My paper traces the development and evolution of the installation works of the Chinese diasporic woman artist Qin Yufen (born 1954). Qin was born in China, immigrated to Germany, and has been exhibiting her works in China, Europe, USA, and other places in the world. She has emerged as one of the leading figures of Chinese avant-garde art. In a span of over twenty years, there are continuities as well as changes in her artistic vision and artworks. I examine the evocation, display, questioning, and contestation of femininity in her works. There seems to be always the use and recycling of traditional feminine motifs and materials in her works: fabric, linen, cloth, flowers (natural or fabricated), and so on. On the surface, she creates what are ordinarily perceived as tranquil Eastern objects or states of minds. At the same time, she contests and questions these interpretations against the background of industrialization, globalization, and modernization in contemporary China. I specifically analyze such works as Long Corridor, Lotus in Wind, Beautiful Violence, Chinese Dream, and Beijing 2008. In one same artwork, traditional Oriental aesthetics is juxtaposed to the hectic rhythm of modern life (rampant consumerism or the war against terrorism). In such contexts, the evocation of what is traditionally associated with the feminine gains additional layers of meaning. Qin is able to offer nuanced meditations on urgent issues that society confronts today: upward social mobility, consumerism, globalization, war, peace, and tradition.

Cinematic Visualization of Visible Ghosts: Countering the Essentialist Tendency in Li Ang's Literary Works
Ya-Chen Chen, Clark University, USA

Inspired by Li Ang, Monika Treut cinematically visualized the spiritual connections and human nature between the dead Taiwanese girl/ghost and her German lesbian partner in the film entitled Ghosted. Monika Treut surrounds Sophie with Ailing and Ailing’s death throughout the film as if Ailing were never away from Sophie after the car incident. At the end of this film, Monika Treut discloses that Meili seems to be Ailing’s “visible ghost” transcending the borderline between life and death to continue the past lesbian connections with Sophie. Meili and Ailing walk side by side to enjoy the respect and religious worship for the dead. Invisible ghosts become visible in Monika Treut’s film and Li Ang’s novels because Monika Treut and Li Ang make strong spiritual elements and human nature become still visible after death. Recently, more and more scholars comparatively read Li Ang's literary works with French feminist theories. However, Western feminist literary critics pointed out the essentialist tendency in these feminist theories. Coincidentally, many of Li Ang's novels are famous for sexuality. This resulted in some essentialist concerns about Li Ang's literary works. In an interview, Li Ang's indirect response highlighted the human nature in her novels. This conference paper offers one more possible answer to the question related to the essentialist concerns: The human nature and strong spiritual elements that Li Ang's literary works feature transcend not only the essentialist aspects of physiology and human bodies but also ghosts that lose corporeality after deaths.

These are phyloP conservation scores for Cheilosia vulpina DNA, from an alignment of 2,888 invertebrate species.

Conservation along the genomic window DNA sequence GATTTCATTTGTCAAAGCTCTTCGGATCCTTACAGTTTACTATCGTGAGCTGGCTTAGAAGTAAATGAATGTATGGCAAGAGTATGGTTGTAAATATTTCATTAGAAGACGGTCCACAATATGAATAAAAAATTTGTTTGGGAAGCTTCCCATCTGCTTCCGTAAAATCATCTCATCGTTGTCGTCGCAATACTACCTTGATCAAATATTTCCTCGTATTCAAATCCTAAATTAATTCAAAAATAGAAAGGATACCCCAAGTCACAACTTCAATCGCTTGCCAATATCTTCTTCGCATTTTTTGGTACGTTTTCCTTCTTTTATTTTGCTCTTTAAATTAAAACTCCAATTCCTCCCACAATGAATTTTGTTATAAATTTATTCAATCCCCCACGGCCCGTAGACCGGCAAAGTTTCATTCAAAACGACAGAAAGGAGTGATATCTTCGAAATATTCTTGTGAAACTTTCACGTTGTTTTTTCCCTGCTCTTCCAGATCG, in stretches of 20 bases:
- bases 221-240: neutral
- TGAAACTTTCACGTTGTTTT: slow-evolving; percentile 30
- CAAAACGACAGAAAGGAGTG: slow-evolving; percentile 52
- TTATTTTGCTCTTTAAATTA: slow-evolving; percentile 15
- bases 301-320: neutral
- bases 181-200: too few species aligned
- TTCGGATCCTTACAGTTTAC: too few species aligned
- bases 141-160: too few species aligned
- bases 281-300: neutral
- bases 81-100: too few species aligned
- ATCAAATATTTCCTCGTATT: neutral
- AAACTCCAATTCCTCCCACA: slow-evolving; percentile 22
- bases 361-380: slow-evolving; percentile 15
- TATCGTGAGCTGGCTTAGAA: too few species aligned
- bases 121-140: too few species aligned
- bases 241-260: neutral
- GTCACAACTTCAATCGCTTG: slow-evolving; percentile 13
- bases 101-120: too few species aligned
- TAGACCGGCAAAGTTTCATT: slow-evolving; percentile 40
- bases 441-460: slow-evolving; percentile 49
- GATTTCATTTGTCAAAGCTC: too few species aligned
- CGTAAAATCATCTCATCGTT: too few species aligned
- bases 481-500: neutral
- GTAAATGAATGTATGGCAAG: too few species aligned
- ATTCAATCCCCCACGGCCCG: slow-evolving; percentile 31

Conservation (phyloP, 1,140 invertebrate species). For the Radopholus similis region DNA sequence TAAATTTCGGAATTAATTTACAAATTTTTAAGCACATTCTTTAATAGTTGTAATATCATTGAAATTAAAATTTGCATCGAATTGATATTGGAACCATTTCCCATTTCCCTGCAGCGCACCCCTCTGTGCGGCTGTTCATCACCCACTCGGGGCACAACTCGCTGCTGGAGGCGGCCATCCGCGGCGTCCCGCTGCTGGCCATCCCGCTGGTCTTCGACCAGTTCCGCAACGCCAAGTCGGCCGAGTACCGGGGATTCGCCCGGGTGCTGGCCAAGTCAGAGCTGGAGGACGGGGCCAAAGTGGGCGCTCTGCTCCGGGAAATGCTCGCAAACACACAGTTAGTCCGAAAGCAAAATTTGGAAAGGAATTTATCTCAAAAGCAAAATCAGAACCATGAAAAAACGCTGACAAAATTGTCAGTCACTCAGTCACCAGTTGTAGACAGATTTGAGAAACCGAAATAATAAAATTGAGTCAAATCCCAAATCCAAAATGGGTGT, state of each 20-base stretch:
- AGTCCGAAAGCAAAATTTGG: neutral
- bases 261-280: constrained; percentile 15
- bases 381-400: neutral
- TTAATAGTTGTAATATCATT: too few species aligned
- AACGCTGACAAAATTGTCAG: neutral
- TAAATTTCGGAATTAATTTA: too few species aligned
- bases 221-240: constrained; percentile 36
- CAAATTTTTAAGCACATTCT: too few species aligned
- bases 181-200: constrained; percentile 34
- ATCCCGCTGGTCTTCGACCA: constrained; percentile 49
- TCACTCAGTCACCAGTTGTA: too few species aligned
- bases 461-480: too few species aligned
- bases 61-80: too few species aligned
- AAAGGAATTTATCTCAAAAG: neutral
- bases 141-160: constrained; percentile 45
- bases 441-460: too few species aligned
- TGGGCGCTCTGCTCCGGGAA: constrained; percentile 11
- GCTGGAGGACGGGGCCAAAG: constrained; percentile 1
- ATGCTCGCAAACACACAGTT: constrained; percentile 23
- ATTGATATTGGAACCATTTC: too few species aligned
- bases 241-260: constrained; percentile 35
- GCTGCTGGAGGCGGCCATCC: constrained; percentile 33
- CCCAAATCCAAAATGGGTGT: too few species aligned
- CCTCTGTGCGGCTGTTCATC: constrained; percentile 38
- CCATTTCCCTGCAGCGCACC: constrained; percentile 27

Torture, the Female Body, and the Chinese Espionage Thriller: Analyzing the Chinese Film The Message
Li Yang, Lafayette College, USA

The espionage thriller has become a popular genre in both Chinese film and television production in recent years. While the genre itself is nothing new, the conspicuous employment of the female body in plotting invites scholarly attention. This paper focuses on the 2009 hit The Message (Fengsheng) to probe the intertwined meanings between the female body and genre commercialization. Based on a popular novel, The Message features an all-star cast, fine production, and a lavish advertising campaign. It was successful at the box office (240 million RMB), and also produced several acting nominations and wins in major Chinese film awards. The bulk of the film was set in an enclosed space in the 1930s, in which a Japanese officer and a collaborating Kuomintang official try to find out the communist mole within a group of suspect Kuomintang intelligence officers through psychological blackmail and physical torture. With a relatively simple story line, the torture scenes become one of the major selling points of the film. This paper focuses on the torture scenes involving three female characters in the film. Informed by a comparative perspective with the torture scenes in classical propaganda films, and the female roles in the first wave of espionage thrillers in the early 1980s, I argue that the new espionage thrillers represented by The Message have eroticized the viewing experience by exploiting the female body for sensationalism and sadist voyeurism. The reinvention of this film genre demonstrates the negative impact of commercialization on the cinematic representation of women.